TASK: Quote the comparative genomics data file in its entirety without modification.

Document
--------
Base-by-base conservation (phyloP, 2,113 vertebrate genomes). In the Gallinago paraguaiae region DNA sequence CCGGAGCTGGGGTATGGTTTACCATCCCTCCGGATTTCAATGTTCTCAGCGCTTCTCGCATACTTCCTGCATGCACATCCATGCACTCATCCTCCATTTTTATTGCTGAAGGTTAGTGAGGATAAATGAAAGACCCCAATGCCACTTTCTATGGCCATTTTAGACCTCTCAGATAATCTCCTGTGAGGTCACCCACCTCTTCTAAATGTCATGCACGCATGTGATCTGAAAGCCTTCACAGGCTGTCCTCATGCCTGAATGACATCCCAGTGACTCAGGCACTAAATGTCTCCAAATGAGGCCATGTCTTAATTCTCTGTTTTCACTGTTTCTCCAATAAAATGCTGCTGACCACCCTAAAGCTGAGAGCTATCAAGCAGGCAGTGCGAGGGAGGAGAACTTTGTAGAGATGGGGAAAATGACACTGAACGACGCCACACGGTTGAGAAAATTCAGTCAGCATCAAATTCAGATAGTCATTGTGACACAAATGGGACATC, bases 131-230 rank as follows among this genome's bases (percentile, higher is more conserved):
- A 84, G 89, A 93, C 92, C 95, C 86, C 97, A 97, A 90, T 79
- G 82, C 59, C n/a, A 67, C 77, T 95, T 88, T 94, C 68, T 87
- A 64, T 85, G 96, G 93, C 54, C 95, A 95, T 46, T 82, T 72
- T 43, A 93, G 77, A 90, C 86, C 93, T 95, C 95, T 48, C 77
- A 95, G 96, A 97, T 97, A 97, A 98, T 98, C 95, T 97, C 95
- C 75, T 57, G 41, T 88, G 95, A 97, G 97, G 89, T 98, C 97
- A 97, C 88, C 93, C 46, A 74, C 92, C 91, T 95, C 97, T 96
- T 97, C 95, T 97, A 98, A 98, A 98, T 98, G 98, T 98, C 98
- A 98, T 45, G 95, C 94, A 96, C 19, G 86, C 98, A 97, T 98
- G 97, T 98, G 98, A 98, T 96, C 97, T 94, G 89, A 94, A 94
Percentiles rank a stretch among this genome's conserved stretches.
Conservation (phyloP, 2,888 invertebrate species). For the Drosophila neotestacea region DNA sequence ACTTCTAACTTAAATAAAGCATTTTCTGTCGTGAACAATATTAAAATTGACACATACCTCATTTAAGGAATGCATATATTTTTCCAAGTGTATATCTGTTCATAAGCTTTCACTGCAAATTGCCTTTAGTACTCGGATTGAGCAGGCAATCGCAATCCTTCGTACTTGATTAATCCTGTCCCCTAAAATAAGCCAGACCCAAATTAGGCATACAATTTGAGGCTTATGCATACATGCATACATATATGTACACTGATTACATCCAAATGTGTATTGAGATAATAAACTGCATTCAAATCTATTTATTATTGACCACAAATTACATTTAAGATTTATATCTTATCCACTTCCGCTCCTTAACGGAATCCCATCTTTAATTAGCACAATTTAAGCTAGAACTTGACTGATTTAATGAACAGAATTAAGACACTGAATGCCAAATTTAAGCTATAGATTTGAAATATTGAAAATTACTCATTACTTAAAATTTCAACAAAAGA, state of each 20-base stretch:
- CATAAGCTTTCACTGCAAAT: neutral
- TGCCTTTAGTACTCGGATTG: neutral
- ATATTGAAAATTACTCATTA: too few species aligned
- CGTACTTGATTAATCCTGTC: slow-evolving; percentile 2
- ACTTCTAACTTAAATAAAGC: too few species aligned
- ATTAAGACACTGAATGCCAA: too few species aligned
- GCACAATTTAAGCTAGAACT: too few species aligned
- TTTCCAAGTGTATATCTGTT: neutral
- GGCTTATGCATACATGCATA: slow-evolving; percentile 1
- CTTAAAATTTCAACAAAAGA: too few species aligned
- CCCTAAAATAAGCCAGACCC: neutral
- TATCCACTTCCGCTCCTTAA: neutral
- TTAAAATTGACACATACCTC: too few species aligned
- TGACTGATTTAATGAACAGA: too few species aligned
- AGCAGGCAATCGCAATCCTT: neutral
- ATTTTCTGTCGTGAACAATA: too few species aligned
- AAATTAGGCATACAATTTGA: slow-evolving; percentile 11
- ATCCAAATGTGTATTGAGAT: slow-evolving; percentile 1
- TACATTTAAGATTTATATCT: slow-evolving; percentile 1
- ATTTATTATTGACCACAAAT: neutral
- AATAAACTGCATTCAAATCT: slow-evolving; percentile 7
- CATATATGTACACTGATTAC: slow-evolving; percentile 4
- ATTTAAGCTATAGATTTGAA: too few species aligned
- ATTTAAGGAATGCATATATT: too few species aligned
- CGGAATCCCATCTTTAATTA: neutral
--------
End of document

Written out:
Base-by-base conservation (phyloP, 2,113 vertebrate genomes). In the Gallinago paraguaiae region DNA sequence CCGGAGCTGGGGTATGGTTTACCATCCCTCCGGATTTCAATGTTCTCAGCGCTTCTCGCATACTTCCTGCATGCACATCCATGCACTCATCCTCCATTTTTATTGCTGAAGGTTAGTGAGGATAAATGAAAGACCCCAATGCCACTTTCTATGGCCATTTTAGACCTCTCAGATAATCTCCTGTGAGGTCACCCACCTCTTCTAAATGTCATGCACGCATGTGATCTGAAAGCCTTCACAGGCTGTCCTCATGCCTGAATGACATCCCAGTGACTCAGGCACTAAATGTCTCCAAATGAGGCCATGTCTTAATTCTCTGTTTTCACTGTTTCTCCAATAAAATGCTGCTGACCACCCTAAAGCTGAGAGCTATCAAGCAGGCAGTGCGAGGGAGGAGAACTTTGTAGAGATGGGGAAAATGACACTGAACGACGCCACACGGTTGAGAAAATTCAGTCAGCATCAAATTCAGATAGTCATTGTGACACAAATGGGACATC, bases 131-230 rank as follows among this genome's bases (percentile, higher is more conserved):
- A 84, G 89, A 93, C 92, C 95, C 86, C 97, A 97, A 90, T 79
- G 82, C 59, C n/a, A 67, C 77, T 95, T 88, T 94, C 68, T 87
- A 64, T 85, G 96, G 93, C 54, C 95, A 95, T 46, T 82, T 72
- T 43, A 93, G 77, A 90, C 86, C 93, T 95, C 95, T 48, C 77
- A 95, G 96, A 97, T 97, A 97, A 98, T 98, C 95, T 97, C 95
- C 75, T 57, G 41, T 88, G 95, A 97, G 97, G 89, T 98, C 97
- A 97, C 88, C 93, C 46, A 74, C 92, C 91, T 95, C 97, T 96
- T 97, C 95, T 97, A 98, A 98, A 98, T 98, G 98, T 98, C 98
- A 98, T 45, G 95, C 94, A 96, C 19, G 86, C 98, A 97, T 98
- G 97, T 98, G 98, A 98, T 96, C 97, T 94, G 89, A 94, A 94
Percentiles rank a stretch among this genome's conserved stretches.
Conservation (phyloP, 2,888 invertebrate species). For the Drosophila neotestacea region DNA sequence ACTTCTAACTTAAATAAAGCATTTTCTGTCGTGAACAATATTAAAATTGACACATACCTCATTTAAGGAATGCATATATTTTTCCAAGTGTATATCTGTTCATAAGCTTTCACTGCAAATTGCCTTTAGTACTCGGATTGAGCAGGCAATCGCAATCCTTCGTACTTGATTAATCCTGTCCCCTAAAATAAGCCAGACCCAAATTAGGCATACAATTTGAGGCTTATGCATACATGCATACATATATGTACACTGATTACATCCAAATGTGTATTGAGATAATAAACTGCATTCAAATCTATTTATTATTGACCACAAATTACATTTAAGATTTATATCTTATCCACTTCCGCTCCTTAACGGAATCCCATCTTTAATTAGCACAATTTAAGCTAGAACTTGACTGATTTAATGAACAGAATTAAGACACTGAATGCCAAATTTAAGCTATAGATTTGAAATATTGAAAATTACTCATTACTTAAAATTTCAACAAAAGA, state of each 20-base stretch:
- CATAAGCTTTCACTGCAAAT: neutral
- TGCCTTTAGTACTCGGATTG: neutral
- ATATTGAAAATTACTCATTA: too few species aligned
- CGTACTTGATTAATCCTGTC: slow-evolving; percentile 2
- ACTTCTAACTTAAATAAAGC: too few species aligned
- ATTAAGACACTGAATGCCAA: too few species aligned
- GCACAATTTAAGCTAGAACT: too few species aligned
- TTTCCAAGTGTATATCTGTT: neutral
- GGCTTATGCATACATGCATA: slow-evolving; percentile 1
- CTTAAAATTTCAACAAAAGA: too few species aligned
- CCCTAAAATAAGCCAGACCC: neutral
- TATCCACTTCCGCTCCTTAA: neutral
- TTAAAATTGACACATACCTC: too few species aligned
- TGACTGATTTAATGAACAGA: too few species aligned
- AGCAGGCAATCGCAATCCTT: neutral
- ATTTTCTGTCGTGAACAATA: too few species aligned
- AAATTAGGCATACAATTTGA: slow-evolving; percentile 11
- ATCCAAATGTGTATTGAGAT: slow-evolving; percentile 1
- TACATTTAAGATTTATATCT: slow-evolving; percentile 1
- ATTTATTATTGACCACAAAT: neutral
- AATAAACTGCATTCAAATCT: slow-evolving; percentile 7
- CATATATGTACACTGATTAC: slow-evolving; percentile 4
- ATTTAAGCTATAGATTTGAA: too few species aligned
- ATTTAAGGAATGCATATATT: too few species aligned
- CGGAATCCCATCTTTAATTA: neutral